After five seasons, the fast-talking self-named "gladiators" of "Scandal" have lost some of their magic for me. The speedy monologues with their peculiar cadence that were as fresh as Olivia Pope's (Kerry Washington) crisp white suits are so expected now that they feel like the kind of background music you play when you want to concentrate on something else. But the reason I'm still watching and you should be too is that this season is posing the most interesting what if question in series television: What if the President of the United States publicly embraced his mistress? If you're going to call a show "Scandal," you might as well swing for the fences and that's what this season is doing with great results.
The biggest scandal on "Scandal" of course, is Olivia and Fitz's (Tony Goldwyn) love affair, which until now has been portrayed in the standard way--steamy flings in dark corners, lies, close calls, declarations that it's all over before running back into each other's arms. Mellie (Bellamy Young), the first lady, wronged as she is by the affair, is also obsessed with power and makes her life choices accordingly. It's a characterization that allows her to be sympathetic and unlikeable simultaneously and Young pulls it off every season. Mellie's reaction to her husband's long running betrayal has resembled the seven stages of grief with variations on anger, denial, bargaining, acceptance etc. but this season's premise has set a different stage and anger is just the beginning. Mellie wants complete destruction. It's an entertaining answer to the 'what if' question.
The other answers to that controversial question, whatever they might be, are a smart narrative strategy that not only satisfies the Olivia/Fitz romance fans but also moves the story past the typical will they...type set-up to the far more interesting what happens when they come clean scenario. There are plenty of opportunities for melodrama to creep in but "Scandal" is a clever show that for the most part, avoids the pitfalls of soap opera and instead tackles more contemporary debates. In one scene, a character makes a reference to Olivia's race by suggesting that the president's mistress should be more "palatable" to his political base. Olivia also struggles with the harsh realities of what the public revelation means to her identity and independence.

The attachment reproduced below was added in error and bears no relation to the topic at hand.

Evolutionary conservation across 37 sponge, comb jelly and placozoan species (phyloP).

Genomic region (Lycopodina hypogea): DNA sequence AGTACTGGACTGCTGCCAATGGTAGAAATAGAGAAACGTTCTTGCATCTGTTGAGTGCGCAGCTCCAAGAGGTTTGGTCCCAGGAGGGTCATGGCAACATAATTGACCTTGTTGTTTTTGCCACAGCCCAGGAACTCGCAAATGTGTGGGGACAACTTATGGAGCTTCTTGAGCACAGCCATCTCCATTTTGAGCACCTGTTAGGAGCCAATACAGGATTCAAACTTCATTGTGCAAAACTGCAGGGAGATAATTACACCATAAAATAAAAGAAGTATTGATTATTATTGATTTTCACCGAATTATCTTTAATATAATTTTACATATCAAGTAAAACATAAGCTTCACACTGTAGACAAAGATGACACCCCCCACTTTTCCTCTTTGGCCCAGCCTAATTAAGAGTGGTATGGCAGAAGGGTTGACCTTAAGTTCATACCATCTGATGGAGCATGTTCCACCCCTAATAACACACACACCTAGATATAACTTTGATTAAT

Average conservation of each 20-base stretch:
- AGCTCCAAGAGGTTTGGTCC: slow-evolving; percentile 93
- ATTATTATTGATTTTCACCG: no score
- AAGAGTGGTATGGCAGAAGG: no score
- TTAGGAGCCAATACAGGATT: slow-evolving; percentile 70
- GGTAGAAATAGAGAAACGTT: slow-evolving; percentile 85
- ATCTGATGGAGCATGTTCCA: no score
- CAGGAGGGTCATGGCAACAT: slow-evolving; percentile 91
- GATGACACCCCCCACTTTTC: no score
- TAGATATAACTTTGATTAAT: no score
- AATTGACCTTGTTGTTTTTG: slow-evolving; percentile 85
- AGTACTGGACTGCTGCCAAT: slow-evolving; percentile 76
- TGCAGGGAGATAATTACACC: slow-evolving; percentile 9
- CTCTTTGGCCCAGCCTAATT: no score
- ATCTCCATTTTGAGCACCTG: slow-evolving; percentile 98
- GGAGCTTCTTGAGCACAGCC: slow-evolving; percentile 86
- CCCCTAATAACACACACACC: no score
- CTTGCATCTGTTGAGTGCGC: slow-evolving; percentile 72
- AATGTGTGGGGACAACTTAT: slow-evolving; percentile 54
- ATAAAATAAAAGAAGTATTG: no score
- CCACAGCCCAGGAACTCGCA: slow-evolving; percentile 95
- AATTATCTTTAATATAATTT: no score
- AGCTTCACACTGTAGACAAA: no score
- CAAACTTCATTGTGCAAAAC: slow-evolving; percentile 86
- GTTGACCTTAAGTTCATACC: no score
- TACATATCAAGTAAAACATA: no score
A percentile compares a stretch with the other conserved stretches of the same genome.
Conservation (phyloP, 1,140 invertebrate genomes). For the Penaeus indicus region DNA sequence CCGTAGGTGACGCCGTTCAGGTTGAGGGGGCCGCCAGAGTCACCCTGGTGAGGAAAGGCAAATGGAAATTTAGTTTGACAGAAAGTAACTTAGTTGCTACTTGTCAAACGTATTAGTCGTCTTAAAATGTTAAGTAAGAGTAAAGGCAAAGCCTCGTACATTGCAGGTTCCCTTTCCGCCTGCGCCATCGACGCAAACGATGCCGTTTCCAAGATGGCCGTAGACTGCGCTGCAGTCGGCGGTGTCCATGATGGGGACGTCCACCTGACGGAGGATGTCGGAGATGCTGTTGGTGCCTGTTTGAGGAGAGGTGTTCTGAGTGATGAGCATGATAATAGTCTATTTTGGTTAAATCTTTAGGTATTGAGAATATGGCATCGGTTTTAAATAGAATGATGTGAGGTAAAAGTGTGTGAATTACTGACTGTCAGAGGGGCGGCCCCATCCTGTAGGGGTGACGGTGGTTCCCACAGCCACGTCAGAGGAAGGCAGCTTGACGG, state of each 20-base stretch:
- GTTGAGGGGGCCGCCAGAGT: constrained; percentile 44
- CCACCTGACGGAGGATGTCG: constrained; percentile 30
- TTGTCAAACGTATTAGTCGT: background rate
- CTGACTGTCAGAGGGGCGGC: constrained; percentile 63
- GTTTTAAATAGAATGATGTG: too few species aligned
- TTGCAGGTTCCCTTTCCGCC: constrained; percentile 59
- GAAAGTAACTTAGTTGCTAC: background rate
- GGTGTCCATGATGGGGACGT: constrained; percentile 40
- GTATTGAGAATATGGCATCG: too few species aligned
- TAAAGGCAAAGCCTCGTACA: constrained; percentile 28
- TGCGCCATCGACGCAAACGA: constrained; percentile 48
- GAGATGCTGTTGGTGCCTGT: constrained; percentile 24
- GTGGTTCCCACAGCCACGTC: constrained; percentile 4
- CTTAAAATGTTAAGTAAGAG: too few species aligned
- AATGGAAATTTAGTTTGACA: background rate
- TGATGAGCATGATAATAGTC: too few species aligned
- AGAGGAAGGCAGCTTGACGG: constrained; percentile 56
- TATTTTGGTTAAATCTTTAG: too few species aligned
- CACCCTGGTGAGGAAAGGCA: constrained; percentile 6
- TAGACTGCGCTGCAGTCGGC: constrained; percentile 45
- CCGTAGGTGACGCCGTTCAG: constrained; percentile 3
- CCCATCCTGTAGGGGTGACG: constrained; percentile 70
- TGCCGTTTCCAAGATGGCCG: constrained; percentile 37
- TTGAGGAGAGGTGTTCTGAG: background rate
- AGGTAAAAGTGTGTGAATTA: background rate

The choice to explore what it would look like if a married president publicly admitted to loving another woman gives "Scandal's" writers more room to expand upon the central motif of the series. Now that the fixer has to fix her own scandal, how will that impact her personal and professional life? The verbal gymnastics are tiring (and let's not forget the ridiculous storyline involving Huck (Guillermo Diaz) slaughtering a busload of innocent people with no consequences) but the series is feeling sharp again. This is a show that takes the personal is political idea literally but kept it behind closed doors. Now that the secret's out, the series is better for it.
"Scandal" is on Thursdays at 9 p.m. EDT on ABC.
Melissa Crawley is the author of "Mr. Sorkin Goes to Washington: Shaping the President on Television's 'The West Wing.' " She has a Ph.D. in media studies and is a member of the Television Critics Association. To comment on Stay Tuned, email her at firstname.lastname@example.org or follow her on Twitter at @MelissaCrawley.